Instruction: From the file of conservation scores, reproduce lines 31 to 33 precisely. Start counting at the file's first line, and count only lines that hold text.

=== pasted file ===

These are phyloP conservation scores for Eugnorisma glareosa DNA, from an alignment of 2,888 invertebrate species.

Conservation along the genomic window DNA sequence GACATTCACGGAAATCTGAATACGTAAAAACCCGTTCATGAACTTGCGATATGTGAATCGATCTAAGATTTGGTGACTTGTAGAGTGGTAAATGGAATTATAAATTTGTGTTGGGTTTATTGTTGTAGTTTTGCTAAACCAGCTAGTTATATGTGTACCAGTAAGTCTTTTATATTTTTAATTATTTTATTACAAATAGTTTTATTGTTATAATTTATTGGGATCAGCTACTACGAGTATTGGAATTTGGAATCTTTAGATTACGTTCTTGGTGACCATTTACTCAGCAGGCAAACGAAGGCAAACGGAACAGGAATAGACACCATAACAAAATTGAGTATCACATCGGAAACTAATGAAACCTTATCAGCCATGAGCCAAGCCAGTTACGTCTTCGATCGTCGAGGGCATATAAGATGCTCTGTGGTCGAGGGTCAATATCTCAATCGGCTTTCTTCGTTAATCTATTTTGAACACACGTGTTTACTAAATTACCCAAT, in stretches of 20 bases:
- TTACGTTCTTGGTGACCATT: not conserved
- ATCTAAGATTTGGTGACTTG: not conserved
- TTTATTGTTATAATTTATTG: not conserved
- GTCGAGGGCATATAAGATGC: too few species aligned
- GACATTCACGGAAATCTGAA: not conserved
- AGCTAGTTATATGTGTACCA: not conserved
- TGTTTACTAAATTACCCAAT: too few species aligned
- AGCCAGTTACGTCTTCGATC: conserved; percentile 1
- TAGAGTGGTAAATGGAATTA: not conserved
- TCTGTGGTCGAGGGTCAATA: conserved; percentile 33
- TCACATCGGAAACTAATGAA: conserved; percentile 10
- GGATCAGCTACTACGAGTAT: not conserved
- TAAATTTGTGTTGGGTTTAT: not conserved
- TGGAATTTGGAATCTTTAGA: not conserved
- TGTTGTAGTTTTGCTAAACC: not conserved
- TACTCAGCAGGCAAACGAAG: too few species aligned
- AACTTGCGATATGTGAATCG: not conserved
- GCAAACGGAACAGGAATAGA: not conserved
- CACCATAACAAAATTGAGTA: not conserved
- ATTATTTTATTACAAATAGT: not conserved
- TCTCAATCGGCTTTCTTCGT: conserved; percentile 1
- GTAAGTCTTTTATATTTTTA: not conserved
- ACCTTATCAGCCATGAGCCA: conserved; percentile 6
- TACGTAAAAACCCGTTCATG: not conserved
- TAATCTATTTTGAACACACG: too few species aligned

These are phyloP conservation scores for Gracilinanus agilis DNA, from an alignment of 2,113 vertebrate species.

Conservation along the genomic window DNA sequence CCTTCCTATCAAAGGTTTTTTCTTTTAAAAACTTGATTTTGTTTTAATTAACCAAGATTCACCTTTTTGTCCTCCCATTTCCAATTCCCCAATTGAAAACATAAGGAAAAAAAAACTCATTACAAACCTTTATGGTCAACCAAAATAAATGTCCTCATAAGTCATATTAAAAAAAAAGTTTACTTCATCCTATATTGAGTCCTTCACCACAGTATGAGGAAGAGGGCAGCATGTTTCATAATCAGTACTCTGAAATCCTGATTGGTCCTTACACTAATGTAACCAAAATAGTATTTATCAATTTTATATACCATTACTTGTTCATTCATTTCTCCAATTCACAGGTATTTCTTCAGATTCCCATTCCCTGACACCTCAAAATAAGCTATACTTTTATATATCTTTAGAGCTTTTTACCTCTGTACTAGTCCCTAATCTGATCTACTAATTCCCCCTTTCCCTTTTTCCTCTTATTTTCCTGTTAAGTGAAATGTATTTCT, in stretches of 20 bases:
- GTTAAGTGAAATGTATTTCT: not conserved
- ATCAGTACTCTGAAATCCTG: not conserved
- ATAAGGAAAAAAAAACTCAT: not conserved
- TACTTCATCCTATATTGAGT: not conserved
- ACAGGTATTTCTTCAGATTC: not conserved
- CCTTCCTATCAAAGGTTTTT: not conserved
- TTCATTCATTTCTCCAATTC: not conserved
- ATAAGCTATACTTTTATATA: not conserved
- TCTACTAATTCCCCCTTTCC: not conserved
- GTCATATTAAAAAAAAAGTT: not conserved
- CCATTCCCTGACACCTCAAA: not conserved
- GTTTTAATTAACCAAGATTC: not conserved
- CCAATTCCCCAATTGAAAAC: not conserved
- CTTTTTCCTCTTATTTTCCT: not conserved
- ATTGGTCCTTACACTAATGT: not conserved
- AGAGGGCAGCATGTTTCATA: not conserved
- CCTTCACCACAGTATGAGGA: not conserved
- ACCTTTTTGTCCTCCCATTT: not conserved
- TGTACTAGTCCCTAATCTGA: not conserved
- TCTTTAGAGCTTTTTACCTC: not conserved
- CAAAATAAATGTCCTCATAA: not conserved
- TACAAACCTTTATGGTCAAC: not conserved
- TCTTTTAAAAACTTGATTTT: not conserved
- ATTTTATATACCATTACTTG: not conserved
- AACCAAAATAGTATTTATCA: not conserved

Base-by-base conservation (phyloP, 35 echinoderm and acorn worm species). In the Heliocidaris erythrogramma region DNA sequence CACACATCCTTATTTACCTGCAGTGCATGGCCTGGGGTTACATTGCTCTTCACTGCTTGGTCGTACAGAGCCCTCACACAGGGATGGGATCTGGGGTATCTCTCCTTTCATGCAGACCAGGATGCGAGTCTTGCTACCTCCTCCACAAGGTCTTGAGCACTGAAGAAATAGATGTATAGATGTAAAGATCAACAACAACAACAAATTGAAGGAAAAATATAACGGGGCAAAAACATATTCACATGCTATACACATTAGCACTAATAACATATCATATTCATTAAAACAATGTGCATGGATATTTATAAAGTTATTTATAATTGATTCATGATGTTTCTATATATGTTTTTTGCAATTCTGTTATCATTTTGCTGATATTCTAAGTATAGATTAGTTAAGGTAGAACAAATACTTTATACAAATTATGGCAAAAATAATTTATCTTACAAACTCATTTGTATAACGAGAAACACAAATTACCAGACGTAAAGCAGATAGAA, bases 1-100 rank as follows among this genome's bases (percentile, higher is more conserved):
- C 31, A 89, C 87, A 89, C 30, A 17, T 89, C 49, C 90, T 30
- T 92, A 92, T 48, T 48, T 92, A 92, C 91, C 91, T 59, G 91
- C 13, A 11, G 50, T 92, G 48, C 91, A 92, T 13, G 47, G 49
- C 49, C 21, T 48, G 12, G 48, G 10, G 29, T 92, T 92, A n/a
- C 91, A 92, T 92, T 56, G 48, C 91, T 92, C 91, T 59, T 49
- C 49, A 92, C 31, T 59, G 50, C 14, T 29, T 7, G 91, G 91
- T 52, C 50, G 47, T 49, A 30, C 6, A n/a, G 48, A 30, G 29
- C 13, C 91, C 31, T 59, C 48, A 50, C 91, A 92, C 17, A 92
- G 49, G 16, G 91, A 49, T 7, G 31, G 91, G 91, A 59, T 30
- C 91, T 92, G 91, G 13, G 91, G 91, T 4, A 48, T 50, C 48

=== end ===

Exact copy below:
- ATCAGTACTCTGAAATCCTG: not conserved
- ATAAGGAAAAAAAAACTCAT: not conserved
- TACTTCATCCTATATTGAGT: not conserved